Just a few tips and tricks I’ve figured out or learned. hopefully, you will find them as useful as I did.
Lets Start With The Basics
One thing that I have learned during my time playing Space Engineers is that plans generally help.
What I like to do when I load a new survival world is to either:
- Load it up with a plan of exactly what you want to do. This can be things such as taking an idea you had for a base or ship and seeing how it turns out or setting things up for a scenario you want to try.
- Load up your world with something that changes a signifacant part of how you play. Such as adding in the need for food and water or not being able to use your jetpack. This can lead you to change up ow you build your ships and base as now you have a new need.
I can’t tell you the amount of times I’ve gone in with a super crazy plan and I end up quitting because I forget to take into account the resources I need. Make sure to start small then work your way up. Even if it takes longer than you hoped, it’s better to be set up with a nice little base that you can fall back on, than to have all of your hard work blown up by those ♥♥♥ Reavers.
Final tip for the basics: ORGANIZE YOUR TERMINALS.
This is by far one of my biggest pet peeves in space engineers. It helps people out so much to have a nice clean terminal. Grouping and “hide in terminal” exist for a reason. Group up your vital systems like your thrusters, gyros, reactors and landing gear. That way if some else were to use your ship, they won’t have to dig through listing looking for that one block they need to change.
So you have your self a base. Now what?
Once you have gotten yourself nice and cozy in your little starter. It’s time to start thinking about going bigger. I find that laying out everything helps keep me on track and not get distracted by….ooo an unknown signal GIMME. You don’t have to create a full-on essay on what you’re going to do (I did that once, took forever because I had decided to format it MLA style and wrote it like it was for my finals.). A shortlist written on an LCD that you will pass a lot will do. As for things on the list, put items such as: what will the function of the build be, can it go in atmosphere, can it carry things, what extras do you want, what should it look like, that sorta thing. Below are some examples of the lists for things I’ve built.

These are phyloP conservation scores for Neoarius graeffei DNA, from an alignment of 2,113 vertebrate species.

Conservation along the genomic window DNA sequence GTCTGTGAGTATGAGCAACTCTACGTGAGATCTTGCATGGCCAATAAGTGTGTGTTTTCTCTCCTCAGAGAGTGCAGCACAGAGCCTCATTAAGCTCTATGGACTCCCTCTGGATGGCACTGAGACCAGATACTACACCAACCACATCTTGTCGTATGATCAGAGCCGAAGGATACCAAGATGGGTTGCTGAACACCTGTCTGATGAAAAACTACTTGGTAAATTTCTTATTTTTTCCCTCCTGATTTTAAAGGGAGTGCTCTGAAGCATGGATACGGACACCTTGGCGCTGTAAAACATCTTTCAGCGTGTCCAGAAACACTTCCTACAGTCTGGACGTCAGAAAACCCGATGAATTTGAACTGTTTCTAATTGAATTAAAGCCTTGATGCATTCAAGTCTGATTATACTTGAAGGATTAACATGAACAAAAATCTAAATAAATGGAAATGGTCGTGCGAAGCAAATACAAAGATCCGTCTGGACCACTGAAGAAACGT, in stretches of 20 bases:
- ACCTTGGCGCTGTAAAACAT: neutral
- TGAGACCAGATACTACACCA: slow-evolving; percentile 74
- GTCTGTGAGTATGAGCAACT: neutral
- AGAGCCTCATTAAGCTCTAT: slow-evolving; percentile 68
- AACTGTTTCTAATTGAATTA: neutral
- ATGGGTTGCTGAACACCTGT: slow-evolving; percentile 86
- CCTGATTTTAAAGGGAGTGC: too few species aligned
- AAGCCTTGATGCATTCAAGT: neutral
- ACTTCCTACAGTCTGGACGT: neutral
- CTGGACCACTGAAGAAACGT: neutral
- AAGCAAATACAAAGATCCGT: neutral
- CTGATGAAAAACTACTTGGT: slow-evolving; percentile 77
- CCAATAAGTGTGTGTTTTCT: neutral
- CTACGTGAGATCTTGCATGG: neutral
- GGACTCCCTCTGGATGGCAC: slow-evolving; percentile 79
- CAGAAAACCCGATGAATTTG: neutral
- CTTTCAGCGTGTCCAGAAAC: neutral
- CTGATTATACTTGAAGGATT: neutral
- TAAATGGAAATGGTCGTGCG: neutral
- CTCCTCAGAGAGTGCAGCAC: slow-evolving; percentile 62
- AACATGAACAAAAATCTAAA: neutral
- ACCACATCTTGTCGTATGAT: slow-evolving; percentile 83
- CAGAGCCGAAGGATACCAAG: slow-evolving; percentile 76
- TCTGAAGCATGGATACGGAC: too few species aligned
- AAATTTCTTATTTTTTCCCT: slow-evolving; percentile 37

- Name, F-C Foward operating base A-CXZM-10
- Purpose, to have an established and capable base on the moon of the earthlike planet
- Functions, Mining, Refining, Production, Storage, Trading, and Scraping
- Areas, Living quarters, Rover/drone hanger, Fighter/utility hanger, cargo terminal, scraping terminal, docks for small transports, miners and freighters, docks for both the F-C Providence and F-C Star Titan, and factory and storage.
- Sealed, No
- Extras, The main tunnel can also function as a construction yard, 3 entrances, PDS
Light Exploration ship:
- Name, F-C Providence
- Purpose, Exploration of nearby planets
- Functions, Two Hangers with slots for either a fighter or miner, infirmary, crew quarters, to command decks, production capable, jump capable.
- Areas, Flight Bridge, Captains quarters, Crew quarters, Infirmary, Engineering, hangers, CIC, and pilots quarters.
- Sealed, yes
- Extras, 3 gattling turrets on top and 3 on the bottom with 2 missile turrets on each side. PDS, Two docking arms, Atmo capable.
Getting Down to Building
When building your ship, I Highly recommend test out things you are not sure about in a copy of the world in creative. This prevents you from losing all your work because Clang decided to say hi.
For ships, start with a skeleton of your ship, then add all the important items such as your jump drives and hydro tanks. start with the biggest items, then go smaller. once you have that laid out then add your conveyors, thrusters, and connectors and pipe it all up. Only then should you start working on your armor. This method is useful as then you don’t have to go around your fully armored ship trying to fit things in weird spots. This also allows you to add smaller details, like maintenance tubes.
When adding your armor, it’s ok to leave some of your internals like part of your tanks exposed (except on combat ships), they can help break up the aroma to make it look more carefully designed and add detail.
Try to avoid the pitfall of visible tiers in your armor, they are very hard to make look right and hard to hide. Try to keep to having only one block drops, and if it’s unavoidable, use the longer slopes to smooth it out.
Don’t use too many different textures in your armor. I find that sticking to trying to use only 3 or 4 different textures prevents your ship from being an insult to a good builder’s eyes. Using stairs here and there around the rear thrusters to simulate vents is fine but it starts to look funny when you use lines of them as an attempt at “Adding Textures and depth”. No, it just looks like you slap some stairs to a good-looking ship.
Use graded windows for engine cowls, they look good and are very clean. Think outside the box, grind some different blocks down and see what they look like. Who knows, they may look like just the shape or texture you need.
Finally, colors. This is a big one. try to stick to 2-3 different colors, using one as a base, one for details, and one for highlighting objects. If you building a ship that is part of a bigger fleet, use the colors and markings of that fleet. Also, try to stick to colors that don’t people eye cancer from looking at your ship. Generally, I color my ships like this:
- Blue/Green: Nice clam colors, looks good on cargo and mining ships
- Grey/Black: combative ships, stealth is key so darker colors work better.
- Yellow/Orange: Bright and usually used as a safety color, make it create for shipyards where players will be walking around.